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MRC Mitochondrial Biology Unit


John Walker FRS, FMedSci

Emeritus Director

Nobel Laureate






Mitochondrial ATP synthase: cellular power generator, determinant of mitochondrial cristae formation, a site linked to human diseases

Energy from the sun is entrapped by photosynthesis and stored in high energy compounds that we consume in food. The energy is released by controlled burning in the mitochondria inside the cells of our bodies, and is used to generate a proton motive force (made largely of a voltage) across the inner mitochondrial membrane. The ATP synthase, a complex enzyme made of 28 proteins, uses this proton motive force to generate adenosine triphosphate, ATP, the fuel of biology, inside the mitochondria. Over more than 40 years, we have built up a molecular structure of the ATP synthase from mitochondria, leading to the realisation in 1994 that they are molecular turbines that rotate like man-made turbines to churn out ATP in massive quantities. In this way, each of us makes about 60 kg of ATP daily to sustain our lives. Our description in 2021 of the complete atomic structure of the dimeric mitochondrial ATP synthase provided the crucial evidence that had been lacking hitherto that the turning of the enzyme's rotor is generated by the direct application of the proton motive force to the enzyme's rotor via a Grotthus chain of water molecules.

 One of our current interests isworking out how the ATP synthase machine is assembled from its 28 constituent proteins within human mitochondria. Two of them are encoded in the mitochondrial genome, and the others are nuclear gene products that are imported into the organelle. Another is how the activity of the enzyme is regulated by the inhibitory protein IF1 and how the inhibitory activity of IF1 itself is regulated.


John Walker was born in Halifax, Yorkshire and attended Rastrick Grammar School from 1953-1960, where he was awarded the A T Clay Gold Medal for academic distinction. He studied chemistry at St Catherine’s College Oxford (1961-65), and in 1969 was awarded the D Phil degree for studies of antibiotics at the Sir William Dunn School of Pathology in Oxford. During periods of research at the University of Wisconsin USA, and The Pasteur Institute in Paris he developed his expertise in the analysis of proteins, and in 1974, he joined The Medical Research Council (MRC) Laboratory of Molecular Biology in Cambridge. Here, he cultivated his enduring interest in the mitochondria. In 1978, whilst studying the features of DNA molecules found in the mitochondria, he became interested in the question of how energy in food is transferred into ATP. In 1997, he was awarded the Nobel Prize in Chemistry for providing evidence of the rotary mechanism of the ATP synthase.

In 1997, John was appointed as Director of the MRC Dunn Human Nutrition Unit, which became the MRC Mitochondrial Biology Unit in 2009, and since 2013, he has been the Director Emeritus. John uses his knowledge about energy conversion for medical benefit, in 2021 establishing the structure of the mycobacterial ATP synthase as a target for developing new drugs against tuberculosis. Another of his activities is to act as Chair of the Scientific Supervisory Board of the Citrin Foundation.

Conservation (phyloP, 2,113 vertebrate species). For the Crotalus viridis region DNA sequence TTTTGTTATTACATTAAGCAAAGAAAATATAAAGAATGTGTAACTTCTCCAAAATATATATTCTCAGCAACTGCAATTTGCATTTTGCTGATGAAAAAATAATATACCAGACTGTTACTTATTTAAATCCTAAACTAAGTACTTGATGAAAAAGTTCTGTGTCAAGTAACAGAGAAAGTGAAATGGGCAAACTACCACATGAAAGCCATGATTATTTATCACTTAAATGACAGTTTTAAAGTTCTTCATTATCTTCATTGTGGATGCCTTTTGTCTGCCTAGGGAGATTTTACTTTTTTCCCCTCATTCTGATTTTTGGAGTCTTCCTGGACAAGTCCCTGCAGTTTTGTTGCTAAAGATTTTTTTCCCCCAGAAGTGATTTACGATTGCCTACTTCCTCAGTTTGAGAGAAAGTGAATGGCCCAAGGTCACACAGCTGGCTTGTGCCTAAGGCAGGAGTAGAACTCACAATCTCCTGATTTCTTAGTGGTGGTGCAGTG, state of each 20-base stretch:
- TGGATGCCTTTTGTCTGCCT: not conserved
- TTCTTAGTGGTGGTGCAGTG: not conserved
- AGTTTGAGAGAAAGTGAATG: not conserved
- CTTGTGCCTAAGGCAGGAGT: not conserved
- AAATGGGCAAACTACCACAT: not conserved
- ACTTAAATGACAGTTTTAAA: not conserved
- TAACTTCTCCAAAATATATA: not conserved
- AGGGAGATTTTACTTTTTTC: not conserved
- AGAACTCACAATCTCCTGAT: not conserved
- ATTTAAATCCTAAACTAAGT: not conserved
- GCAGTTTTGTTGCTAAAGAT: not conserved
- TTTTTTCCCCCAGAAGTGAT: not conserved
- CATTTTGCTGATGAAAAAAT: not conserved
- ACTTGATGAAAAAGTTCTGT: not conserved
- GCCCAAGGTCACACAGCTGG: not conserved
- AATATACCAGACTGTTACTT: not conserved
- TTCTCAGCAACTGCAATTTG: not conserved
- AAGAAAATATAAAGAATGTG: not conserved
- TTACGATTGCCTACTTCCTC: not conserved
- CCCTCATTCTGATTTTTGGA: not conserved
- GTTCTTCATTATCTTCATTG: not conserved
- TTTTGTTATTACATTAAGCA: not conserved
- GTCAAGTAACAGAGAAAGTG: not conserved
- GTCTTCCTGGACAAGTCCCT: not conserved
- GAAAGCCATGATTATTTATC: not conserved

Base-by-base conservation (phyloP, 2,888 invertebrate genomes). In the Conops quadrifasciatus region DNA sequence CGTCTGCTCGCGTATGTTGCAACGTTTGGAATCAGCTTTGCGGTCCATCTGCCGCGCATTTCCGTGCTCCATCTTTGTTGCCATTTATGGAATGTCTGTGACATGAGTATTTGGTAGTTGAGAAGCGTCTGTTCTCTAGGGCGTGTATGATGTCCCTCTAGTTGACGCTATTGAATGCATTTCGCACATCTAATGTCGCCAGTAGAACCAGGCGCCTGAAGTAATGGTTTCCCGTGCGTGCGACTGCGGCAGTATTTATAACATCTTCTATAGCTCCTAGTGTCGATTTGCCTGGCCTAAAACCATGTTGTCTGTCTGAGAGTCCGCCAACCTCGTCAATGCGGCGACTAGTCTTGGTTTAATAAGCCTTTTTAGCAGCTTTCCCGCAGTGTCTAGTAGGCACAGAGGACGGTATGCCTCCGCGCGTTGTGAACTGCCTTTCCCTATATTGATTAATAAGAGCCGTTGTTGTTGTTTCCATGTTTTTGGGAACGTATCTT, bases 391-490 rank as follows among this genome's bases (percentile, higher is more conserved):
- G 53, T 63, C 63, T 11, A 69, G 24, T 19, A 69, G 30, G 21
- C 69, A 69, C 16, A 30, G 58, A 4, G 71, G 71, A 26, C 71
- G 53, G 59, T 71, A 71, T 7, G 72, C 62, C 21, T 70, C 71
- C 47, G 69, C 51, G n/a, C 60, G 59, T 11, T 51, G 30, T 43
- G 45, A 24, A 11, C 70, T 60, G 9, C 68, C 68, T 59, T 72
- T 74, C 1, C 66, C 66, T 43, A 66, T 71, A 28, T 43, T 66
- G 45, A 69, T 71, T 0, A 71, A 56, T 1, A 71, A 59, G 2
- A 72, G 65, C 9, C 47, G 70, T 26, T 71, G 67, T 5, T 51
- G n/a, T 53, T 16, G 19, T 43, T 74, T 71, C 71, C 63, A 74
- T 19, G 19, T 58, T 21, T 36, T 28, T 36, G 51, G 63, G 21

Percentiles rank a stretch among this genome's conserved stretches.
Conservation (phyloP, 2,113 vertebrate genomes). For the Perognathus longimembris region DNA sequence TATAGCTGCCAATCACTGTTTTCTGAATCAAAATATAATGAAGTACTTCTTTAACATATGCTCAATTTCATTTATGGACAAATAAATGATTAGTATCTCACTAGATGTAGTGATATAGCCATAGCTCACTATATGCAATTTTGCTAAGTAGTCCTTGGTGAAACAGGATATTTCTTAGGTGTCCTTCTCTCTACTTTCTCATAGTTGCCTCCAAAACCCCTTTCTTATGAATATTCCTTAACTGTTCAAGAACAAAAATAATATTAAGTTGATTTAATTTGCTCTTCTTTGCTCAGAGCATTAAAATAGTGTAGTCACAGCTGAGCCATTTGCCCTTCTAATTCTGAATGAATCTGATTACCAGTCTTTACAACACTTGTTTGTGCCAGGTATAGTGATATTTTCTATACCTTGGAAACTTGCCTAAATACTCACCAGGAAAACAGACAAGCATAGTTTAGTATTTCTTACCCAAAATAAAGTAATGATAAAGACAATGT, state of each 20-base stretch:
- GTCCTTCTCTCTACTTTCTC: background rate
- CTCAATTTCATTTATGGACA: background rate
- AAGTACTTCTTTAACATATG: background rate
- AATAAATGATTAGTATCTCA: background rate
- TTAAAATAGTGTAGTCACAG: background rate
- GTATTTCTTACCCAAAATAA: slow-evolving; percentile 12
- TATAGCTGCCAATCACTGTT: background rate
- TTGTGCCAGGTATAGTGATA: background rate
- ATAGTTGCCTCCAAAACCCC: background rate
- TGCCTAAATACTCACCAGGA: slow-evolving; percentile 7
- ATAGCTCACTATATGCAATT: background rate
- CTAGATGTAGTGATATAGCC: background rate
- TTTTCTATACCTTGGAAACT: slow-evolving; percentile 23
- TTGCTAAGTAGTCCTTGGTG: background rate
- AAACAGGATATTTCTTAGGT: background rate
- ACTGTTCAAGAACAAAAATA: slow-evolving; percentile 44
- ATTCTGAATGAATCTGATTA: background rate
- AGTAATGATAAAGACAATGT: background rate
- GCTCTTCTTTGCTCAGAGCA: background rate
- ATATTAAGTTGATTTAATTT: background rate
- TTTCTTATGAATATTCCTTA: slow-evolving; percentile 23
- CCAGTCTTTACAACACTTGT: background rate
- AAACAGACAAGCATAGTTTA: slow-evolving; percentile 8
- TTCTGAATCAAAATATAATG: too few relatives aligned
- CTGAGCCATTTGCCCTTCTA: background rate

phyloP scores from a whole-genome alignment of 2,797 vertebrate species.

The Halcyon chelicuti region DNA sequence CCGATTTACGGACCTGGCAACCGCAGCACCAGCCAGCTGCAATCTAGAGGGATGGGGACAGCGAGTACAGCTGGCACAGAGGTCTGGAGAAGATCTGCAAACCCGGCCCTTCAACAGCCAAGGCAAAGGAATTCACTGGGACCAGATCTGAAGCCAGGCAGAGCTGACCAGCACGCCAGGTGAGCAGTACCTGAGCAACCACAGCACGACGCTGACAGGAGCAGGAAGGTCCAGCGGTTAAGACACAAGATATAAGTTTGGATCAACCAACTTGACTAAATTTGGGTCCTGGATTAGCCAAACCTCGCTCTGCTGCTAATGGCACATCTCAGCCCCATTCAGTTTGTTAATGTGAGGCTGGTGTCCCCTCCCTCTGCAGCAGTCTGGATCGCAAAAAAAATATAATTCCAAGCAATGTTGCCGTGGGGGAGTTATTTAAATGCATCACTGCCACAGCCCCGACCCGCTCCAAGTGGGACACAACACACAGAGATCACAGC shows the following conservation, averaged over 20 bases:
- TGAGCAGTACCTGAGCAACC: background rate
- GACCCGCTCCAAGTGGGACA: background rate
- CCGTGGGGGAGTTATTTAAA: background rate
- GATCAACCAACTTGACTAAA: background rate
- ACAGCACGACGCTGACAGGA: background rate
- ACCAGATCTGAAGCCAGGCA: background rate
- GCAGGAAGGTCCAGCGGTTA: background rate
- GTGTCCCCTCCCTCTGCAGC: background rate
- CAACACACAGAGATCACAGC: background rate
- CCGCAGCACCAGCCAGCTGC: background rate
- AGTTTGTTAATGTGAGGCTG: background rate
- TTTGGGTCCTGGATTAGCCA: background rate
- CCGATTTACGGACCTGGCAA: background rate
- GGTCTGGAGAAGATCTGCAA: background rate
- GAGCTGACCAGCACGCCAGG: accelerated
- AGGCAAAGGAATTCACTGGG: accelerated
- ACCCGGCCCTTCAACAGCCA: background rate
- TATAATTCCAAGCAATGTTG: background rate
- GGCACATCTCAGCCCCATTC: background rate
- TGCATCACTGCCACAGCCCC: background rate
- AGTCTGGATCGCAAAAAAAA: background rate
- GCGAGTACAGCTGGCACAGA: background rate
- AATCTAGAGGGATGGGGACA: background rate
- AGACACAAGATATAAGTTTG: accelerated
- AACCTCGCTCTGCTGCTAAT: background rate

John was elected a Fellow of the Royal Society in 1995, and in 2012, he was awarded its Copley Medal, the UK's highest scientific accolade. He was knighted for services to Science in 1999. Among numerous awards he has received the Biochemical Society’s CIBA Prize and Medal (1996) and its Keilin Medal (2011), and the Peter Mitchell Medal of the European Bioenergetics Congress (1996). He is a Founding Fellow of the Academy of Medical Sciences, a Fellow of Sidney Sussex College, Cambridge, an Honorary Fellow of St Catherine’s College, Oxford, a Foreign Member of L’Accademia Nazionale dei Lincei, of the Royal Netherlands Academy of Arts and Sciences, and of The Royal Society of New Zealand, and a Foreign Associate of the US National Academy of Sciences. He has been awarded numerous honorary degrees from Universities around the world, including the Honorary Degree of Doctor of Science honoris causa from the University of Oxford in 2001 and from the University of Cambridge in 2021.

Further biographical details


Selected Publications

Carroll J, He J, Ding S, Fearnley IM & Walker JE (2019)
Persistence of the permeability transition pore in human mitochondria devoid of an assembled ATP synthase.
Proc Natl Acad Sci U S A, 116, 12816-12821

Boreikaite V, Wicky BIM, Watt IN, Clarke J & Walker JE (2019)
Extrinsic conditions influence the self-association and structure of IF1, the regulatory protein of mitochondrial ATP synthase.
Proc Natl Acad Sci U S A 116, 10354-10359

Spikes TE, Montgomery MG & Walker JE (2020)
Structure of dimeric ATP synthase from bovine mitochondria.
Proc Natl Acad Sci U S A 117, 23519-23526

Spikes TE, Montgomery MG & Walker JE (2021)
Interface mobility between monomers in dimeric bovine ATP synthase participates in the ultrastructure of inner mitochondrial membranes.
Proc Natl Acad Sci U S A118, e2021012118

Carroll J, He J, Ding S, Fearnley IM & Walker JE (2021)
TMEM70 and TMEM242 help to assemble the rotor ring of human ATP synthase and interact with assembly factors for complex I.
Proc Natl Acad Sci U S A 118, e2100558118

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